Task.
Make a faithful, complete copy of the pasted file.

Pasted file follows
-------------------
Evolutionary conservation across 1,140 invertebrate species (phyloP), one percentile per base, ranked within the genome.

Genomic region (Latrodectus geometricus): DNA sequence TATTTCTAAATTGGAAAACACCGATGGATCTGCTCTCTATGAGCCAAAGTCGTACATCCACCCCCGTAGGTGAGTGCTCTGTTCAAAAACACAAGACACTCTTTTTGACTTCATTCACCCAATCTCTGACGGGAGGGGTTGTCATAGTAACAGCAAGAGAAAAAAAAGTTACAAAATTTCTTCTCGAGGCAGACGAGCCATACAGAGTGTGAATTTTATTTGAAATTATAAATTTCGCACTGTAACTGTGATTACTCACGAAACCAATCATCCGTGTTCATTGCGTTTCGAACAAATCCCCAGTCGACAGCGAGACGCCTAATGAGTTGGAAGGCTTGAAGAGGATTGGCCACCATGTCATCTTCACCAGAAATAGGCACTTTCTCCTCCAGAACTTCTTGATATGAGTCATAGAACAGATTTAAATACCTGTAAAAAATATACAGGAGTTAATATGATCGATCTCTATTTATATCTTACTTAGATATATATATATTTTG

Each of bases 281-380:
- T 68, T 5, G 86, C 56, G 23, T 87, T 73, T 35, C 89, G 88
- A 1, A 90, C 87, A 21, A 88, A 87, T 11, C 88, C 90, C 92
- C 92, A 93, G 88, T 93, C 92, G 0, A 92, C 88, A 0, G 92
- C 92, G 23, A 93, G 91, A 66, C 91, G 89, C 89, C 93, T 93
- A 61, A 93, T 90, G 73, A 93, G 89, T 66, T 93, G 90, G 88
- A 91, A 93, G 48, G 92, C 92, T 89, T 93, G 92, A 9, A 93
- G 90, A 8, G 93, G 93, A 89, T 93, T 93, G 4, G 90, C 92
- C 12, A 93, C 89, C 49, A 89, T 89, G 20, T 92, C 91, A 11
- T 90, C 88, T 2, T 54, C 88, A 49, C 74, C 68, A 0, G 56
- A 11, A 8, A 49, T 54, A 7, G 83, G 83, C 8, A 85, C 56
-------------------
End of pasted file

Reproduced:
Evolutionary conservation across 1,140 invertebrate species (phyloP), one percentile per base, ranked within the genome.

Genomic region (Latrodectus geometricus): DNA sequence TATTTCTAAATTGGAAAACACCGATGGATCTGCTCTCTATGAGCCAAAGTCGTACATCCACCCCCGTAGGTGAGTGCTCTGTTCAAAAACACAAGACACTCTTTTTGACTTCATTCACCCAATCTCTGACGGGAGGGGTTGTCATAGTAACAGCAAGAGAAAAAAAAGTTACAAAATTTCTTCTCGAGGCAGACGAGCCATACAGAGTGTGAATTTTATTTGAAATTATAAATTTCGCACTGTAACTGTGATTACTCACGAAACCAATCATCCGTGTTCATTGCGTTTCGAACAAATCCCCAGTCGACAGCGAGACGCCTAATGAGTTGGAAGGCTTGAAGAGGATTGGCCACCATGTCATCTTCACCAGAAATAGGCACTTTCTCCTCCAGAACTTCTTGATATGAGTCATAGAACAGATTTAAATACCTGTAAAAAATATACAGGAGTTAATATGATCGATCTCTATTTATATCTTACTTAGATATATATATATTTTG

Each of bases 281-380:
- T 68, T 5, G 86, C 56, G 23, T 87, T 73, T 35, C 89, G 88
- A 1, A 90, C 87, A 21, A 88, A 87, T 11, C 88, C 90, C 92
- C 92, A 93, G 88, T 93, C 92, G 0, A 92, C 88, A 0, G 92
- C 92, G 23, A 93, G 91, A 66, C 91, G 89, C 89, C 93, T 93
- A 61, A 93, T 90, G 73, A 93, G 89, T 66, T 93, G 90, G 88
- A 91, A 93, G 48, G 92, C 92, T 89, T 93, G 92, A 9, A 93
- G 90, A 8, G 93, G 93, A 89, T 93, T 93, G 4, G 90, C 92
- C 12, A 93, C 89, C 49, A 89, T 89, G 20, T 92, C 91, A 11
- T 90, C 88, T 2, T 54, C 88, A 49, C 74, C 68, A 0, G 56
- A 11, A 8, A 49, T 54, A 7, G 83, G 83, C 8, A 85, C 56